Flash in the Pan

A Quarterly Posting at Tiny Lights

19 To 19

by Carol Howard

My friend Lisa's 8-year-old twin daughters made up a cheer for their soccer games: "1, 2, 3, 4, we don't care about the score." I suspect some of their teammates—-and their parents-—weren't thrilled with the cheer. Mr. Fricke would have approved, though.

In the lakeside summers of my childhood, Mr. Fricke was coach, umpire, ballplayer, and magician. His particular brand of magic took the form of conjuring up nightly games of softball from players of mixed ages, genders, and abilities, in which everyone could shine and everyone had a good time. My 5-year-old sister felt herself an integral part of the team. So did my 23-year-old uncle, a six-foot-three, powerfully muscled college athlete who could belt the ball clear past center field and into the tennis court that lay beyond.

Good sportsmanship was required, but rules tended to be flexible. There were no called strikes or balls. Little kids got extra swings and were given considerable leeway in making it to base, while hotshot older players could show off with homeruns, diving catches, and double plays. All of it was valued.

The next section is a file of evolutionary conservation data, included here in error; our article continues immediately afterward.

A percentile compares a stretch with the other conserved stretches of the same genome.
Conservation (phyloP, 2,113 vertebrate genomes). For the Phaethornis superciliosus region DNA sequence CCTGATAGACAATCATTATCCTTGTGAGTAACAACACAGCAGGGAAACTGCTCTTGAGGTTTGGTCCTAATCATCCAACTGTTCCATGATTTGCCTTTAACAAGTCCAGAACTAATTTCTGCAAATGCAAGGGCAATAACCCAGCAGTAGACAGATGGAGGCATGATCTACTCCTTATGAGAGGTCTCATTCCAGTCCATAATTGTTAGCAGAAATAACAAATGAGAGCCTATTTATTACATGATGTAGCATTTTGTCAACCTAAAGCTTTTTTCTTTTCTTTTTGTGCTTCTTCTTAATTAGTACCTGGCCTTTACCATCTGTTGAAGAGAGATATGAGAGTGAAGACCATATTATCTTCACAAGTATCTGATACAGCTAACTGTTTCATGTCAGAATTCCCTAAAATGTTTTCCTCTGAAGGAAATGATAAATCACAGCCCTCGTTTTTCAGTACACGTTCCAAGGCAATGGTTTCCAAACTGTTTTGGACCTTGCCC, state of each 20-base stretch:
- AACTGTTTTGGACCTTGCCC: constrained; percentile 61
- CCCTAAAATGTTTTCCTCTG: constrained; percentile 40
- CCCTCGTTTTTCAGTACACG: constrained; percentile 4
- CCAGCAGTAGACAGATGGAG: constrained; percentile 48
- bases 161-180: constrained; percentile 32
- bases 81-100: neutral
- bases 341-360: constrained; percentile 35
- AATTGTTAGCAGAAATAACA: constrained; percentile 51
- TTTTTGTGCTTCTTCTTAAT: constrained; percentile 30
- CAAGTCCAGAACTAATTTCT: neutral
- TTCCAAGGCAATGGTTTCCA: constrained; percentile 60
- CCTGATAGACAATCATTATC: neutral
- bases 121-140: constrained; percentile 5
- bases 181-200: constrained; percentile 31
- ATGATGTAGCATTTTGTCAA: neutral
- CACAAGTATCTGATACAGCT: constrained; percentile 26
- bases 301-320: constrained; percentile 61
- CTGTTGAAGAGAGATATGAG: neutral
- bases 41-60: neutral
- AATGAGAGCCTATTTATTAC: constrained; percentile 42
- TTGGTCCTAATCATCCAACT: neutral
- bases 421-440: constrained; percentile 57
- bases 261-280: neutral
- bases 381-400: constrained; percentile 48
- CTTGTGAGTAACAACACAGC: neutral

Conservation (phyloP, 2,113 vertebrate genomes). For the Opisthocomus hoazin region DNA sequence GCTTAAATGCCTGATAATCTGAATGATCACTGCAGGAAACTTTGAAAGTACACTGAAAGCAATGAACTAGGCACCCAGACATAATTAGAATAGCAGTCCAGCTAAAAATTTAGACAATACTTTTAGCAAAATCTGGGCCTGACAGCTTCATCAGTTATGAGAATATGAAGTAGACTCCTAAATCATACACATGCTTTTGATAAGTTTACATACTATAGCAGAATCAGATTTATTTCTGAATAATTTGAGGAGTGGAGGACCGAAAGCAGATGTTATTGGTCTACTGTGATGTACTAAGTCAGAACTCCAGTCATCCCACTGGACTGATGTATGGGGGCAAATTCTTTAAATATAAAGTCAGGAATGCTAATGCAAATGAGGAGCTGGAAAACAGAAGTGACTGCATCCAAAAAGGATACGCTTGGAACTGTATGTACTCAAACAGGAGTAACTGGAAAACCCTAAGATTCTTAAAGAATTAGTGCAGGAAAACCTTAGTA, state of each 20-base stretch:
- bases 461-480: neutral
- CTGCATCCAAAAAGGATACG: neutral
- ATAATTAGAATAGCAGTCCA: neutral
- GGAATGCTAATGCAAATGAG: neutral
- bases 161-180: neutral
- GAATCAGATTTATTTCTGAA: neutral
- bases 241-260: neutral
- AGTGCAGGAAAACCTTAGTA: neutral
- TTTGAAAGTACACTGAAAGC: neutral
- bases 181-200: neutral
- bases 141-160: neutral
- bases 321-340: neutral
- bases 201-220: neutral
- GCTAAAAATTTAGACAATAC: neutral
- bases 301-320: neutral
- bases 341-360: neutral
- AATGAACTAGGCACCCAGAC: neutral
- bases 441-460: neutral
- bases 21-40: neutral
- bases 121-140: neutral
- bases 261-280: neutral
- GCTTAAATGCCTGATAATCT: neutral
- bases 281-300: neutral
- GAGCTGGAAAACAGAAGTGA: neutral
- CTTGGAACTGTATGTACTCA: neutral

At the end of each game, Mr. Fricke announced that the score was 18 to 18 or 19 to 19 or, occasionally, 21 to 21. I don't know if anyone ever actually counted runs, but the thought never occurred to me. Points were not the point.

Mr. Fricke died a few years ago, but the old softball field lives on. My sister and I went back for a visit and saw a plaque posted on the backstop proclaiming it the "W.W. Fricke ‘Coach' Memorial Field" and outlining his philosophy: "Participation, Effort, Enthusiasm, and Sportsmanship. When applied properly, everybody wins, 19 to 19."

I don't know what else Mr. Fricke did in life. But I know that he gave a true gift to the 20 or 30 kids who came under his spell those summers. Whatever we have done since, each of us knows in our heart that winning isn't everything, that the final score isn't the point of playing, that you don't have to beat someone else to come out ahead.

Carol Howard is the author of Dolphin Chronicles (Bantam Books, 1996). She works at Johns Hopkins Center for Alternatives to Animal Testing and is a member of the Feckless WOE writing group. She tries (not necessarily successfully) to remember E.L. Doctorow's wise words: Planning to write is not writing. Outlining, researching, talking to people about what you're doing, none of that is writing. Writing is writing.

Thirteenth Flash

Still Water by Linda C. Wisniewski
Letting Go by Michelle Baynes
Hushed Haven by B.j. Yudelson
Forget/fullness by Kenna Lee-ribas
My Soap Opera by Ginger Child
White Pills by Eric Boehm
4th Grade Fragments by Ken Rodgers
Impaled by Mark R. Trost

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